I returned from the training and approached the field painting. Something wasn’t right. The colors were too sharp and harsh. I wasn’t ready for a field. I needed a way to honor the unanswered questions and false starts of my own life, the near and actual losses of the year, the ways I’d invested myself without a discernible return. I needed a meadow.

Start Close In

Friday, October 24, 2014

Start Close In

Start close in,
don’t take the second step
or the third,
start with the first
close in,
the step
you don’t want to take.

Start with
the ground
you know,
the pale ground
beneath your feet,
your own
way of starting
the conversation.

Start with your own
give up on other
people’s questions,
don’t let them
smother something

–excerpted from David Whyte’s poem, Start Close In

Art-making seems to require a paradoxical combination of vulnerability and insularity. Artists need to be open to and touched by life, but also need an intimacy with self, a kind of “close in” listening. This listening allows us to hear whatever it is that sources our creative work, whatever tells us, in a world of so many other people’s questions and creations, to go ahead and make ours, anyway.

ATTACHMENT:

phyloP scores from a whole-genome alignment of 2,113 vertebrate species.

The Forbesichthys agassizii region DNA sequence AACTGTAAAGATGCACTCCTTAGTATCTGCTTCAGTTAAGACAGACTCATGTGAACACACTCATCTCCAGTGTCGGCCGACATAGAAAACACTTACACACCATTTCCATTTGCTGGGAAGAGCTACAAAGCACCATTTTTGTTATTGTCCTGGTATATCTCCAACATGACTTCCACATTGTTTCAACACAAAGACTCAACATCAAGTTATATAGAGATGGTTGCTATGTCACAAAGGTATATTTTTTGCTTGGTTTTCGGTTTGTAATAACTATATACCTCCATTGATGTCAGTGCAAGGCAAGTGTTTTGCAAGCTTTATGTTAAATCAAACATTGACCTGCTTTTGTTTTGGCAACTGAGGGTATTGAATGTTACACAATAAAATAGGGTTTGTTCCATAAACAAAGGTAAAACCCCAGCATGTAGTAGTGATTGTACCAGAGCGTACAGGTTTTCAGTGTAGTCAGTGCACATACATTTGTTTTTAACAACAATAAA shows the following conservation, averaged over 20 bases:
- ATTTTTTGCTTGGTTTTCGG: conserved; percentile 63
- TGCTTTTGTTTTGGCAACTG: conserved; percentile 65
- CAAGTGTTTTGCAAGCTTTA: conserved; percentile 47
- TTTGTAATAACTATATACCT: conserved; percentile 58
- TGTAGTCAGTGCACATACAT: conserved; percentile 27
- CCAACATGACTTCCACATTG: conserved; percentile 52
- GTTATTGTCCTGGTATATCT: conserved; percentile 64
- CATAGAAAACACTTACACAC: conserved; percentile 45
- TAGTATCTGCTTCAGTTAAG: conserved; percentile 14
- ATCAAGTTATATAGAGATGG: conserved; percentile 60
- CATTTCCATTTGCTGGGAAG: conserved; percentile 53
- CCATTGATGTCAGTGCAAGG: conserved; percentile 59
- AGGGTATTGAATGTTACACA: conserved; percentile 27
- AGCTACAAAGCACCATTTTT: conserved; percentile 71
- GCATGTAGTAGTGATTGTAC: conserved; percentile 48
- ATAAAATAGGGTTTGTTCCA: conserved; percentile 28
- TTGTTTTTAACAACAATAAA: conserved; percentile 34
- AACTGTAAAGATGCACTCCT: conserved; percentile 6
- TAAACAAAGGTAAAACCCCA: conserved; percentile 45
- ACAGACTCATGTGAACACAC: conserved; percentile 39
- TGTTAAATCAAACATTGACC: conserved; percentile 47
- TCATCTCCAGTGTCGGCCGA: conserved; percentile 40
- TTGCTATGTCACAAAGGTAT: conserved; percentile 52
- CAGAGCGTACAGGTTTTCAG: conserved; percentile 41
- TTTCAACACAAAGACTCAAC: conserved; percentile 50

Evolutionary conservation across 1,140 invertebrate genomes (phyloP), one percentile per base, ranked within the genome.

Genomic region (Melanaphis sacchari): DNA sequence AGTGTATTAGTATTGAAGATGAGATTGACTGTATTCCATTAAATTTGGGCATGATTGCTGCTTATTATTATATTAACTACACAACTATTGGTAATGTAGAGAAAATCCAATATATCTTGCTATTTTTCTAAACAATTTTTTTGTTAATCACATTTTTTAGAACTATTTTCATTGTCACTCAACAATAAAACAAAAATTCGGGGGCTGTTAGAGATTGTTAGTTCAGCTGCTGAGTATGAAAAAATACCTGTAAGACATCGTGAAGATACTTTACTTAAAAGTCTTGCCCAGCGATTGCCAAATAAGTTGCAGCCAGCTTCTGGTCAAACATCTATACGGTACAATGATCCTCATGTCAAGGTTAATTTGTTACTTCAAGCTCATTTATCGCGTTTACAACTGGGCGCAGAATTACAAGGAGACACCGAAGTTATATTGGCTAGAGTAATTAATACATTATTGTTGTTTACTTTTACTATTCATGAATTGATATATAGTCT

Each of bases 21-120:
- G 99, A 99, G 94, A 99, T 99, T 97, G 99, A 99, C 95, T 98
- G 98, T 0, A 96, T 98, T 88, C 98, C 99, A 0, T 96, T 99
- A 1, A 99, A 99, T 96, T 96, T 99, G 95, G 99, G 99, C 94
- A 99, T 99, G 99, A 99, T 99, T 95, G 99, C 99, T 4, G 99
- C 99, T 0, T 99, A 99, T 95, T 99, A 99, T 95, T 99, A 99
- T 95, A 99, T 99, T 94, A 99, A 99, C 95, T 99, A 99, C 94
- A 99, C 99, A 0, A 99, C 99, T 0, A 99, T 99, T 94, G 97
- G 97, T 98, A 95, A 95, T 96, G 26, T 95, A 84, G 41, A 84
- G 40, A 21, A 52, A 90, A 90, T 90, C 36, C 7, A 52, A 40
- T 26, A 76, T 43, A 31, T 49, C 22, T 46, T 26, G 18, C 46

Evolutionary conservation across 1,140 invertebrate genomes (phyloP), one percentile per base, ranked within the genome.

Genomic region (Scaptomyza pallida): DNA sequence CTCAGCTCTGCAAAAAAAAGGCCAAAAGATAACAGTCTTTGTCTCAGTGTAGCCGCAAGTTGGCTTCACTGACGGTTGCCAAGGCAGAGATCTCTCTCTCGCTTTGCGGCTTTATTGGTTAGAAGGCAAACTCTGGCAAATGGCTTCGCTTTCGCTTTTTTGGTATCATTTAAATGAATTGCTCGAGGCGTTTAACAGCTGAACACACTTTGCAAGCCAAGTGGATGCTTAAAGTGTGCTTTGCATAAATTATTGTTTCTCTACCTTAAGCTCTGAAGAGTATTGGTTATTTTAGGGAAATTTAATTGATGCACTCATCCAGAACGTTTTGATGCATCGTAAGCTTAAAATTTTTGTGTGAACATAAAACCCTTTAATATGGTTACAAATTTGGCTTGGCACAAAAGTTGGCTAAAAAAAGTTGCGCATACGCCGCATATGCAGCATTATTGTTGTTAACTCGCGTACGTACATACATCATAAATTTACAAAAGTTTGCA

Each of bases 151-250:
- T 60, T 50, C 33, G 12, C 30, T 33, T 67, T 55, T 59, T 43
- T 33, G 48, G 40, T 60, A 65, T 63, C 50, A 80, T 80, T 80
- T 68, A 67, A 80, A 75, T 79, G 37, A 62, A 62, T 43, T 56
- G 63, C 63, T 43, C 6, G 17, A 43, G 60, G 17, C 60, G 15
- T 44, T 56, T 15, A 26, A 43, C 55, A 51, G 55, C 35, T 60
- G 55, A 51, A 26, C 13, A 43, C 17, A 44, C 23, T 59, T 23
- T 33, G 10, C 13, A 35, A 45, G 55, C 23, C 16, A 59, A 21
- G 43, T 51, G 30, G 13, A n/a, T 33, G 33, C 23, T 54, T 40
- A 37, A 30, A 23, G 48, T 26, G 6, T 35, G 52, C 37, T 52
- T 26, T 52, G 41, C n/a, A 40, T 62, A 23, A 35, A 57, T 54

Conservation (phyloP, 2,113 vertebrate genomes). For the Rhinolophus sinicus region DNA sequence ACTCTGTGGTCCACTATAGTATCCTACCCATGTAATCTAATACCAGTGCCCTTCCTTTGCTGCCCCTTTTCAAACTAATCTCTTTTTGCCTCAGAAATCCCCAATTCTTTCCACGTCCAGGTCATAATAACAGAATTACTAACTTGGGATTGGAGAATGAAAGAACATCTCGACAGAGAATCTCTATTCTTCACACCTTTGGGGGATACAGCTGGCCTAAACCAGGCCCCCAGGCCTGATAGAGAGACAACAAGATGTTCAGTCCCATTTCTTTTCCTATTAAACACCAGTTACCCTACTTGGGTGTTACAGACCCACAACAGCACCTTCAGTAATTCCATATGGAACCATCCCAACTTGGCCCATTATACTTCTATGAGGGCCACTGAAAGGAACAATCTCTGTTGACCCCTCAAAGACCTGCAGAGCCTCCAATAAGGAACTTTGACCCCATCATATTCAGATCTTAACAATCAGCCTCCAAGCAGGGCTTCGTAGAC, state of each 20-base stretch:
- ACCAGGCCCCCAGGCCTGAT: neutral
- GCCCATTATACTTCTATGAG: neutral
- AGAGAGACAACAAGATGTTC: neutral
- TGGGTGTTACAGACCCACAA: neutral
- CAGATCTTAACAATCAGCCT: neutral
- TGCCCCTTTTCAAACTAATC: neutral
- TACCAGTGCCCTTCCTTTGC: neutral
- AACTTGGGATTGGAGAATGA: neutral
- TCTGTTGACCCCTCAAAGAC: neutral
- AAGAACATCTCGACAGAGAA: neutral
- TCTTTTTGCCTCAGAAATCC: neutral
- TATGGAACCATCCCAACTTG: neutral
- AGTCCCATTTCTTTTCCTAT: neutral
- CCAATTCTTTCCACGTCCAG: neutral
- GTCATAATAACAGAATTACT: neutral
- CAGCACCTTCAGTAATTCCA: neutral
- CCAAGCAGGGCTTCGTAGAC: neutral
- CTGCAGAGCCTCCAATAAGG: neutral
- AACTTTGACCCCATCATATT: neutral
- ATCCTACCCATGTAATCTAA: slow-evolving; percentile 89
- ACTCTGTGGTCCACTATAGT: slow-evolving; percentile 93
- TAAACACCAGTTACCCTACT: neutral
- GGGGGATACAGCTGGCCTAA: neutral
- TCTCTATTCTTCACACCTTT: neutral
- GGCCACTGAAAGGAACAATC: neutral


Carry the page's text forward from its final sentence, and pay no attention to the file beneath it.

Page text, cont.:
Like all transformation, the creative process begins close in, closer than we think, right in front of us, right inside. This responsibility makes it difficult to begin, yet is also what makes beginning–and continuing–possible.

Art and Apology

Monday, September 15, 2014

“The reason not to perfect a work as it progresses is that, concomitantly, original work fashions a form the true shape of which it discovers only as it proceeds, so the early strokes are useless, however fine their sheen.”

Annie Dillard, The Writing Life (p. 16)

As I’ve worked on this painting, a friend has marveled about the gradual change from chaos to organization, about the many layers of paint and transformation that occur. “I had no idea so much went into a painting,” he said. “I thought you just painted one layer–that you just go straight to the finished work in one shot.”

Ha! It’s rarely been this way in any area of my life, and certainly not in painting.

Over time, though, I’m learning to appreciate the layers as they accumulate–each is necessary for the next, and I can’t see around the corner before I get there. Still, sometimes I catch myself apologizing to a studio visitor who sees a work in progress. “It’ll get better,” I say. “This isn’t the finished product.”

 But really, the apology is silly. In therapy, we say, “The only way out is through.” So it is with painting, too.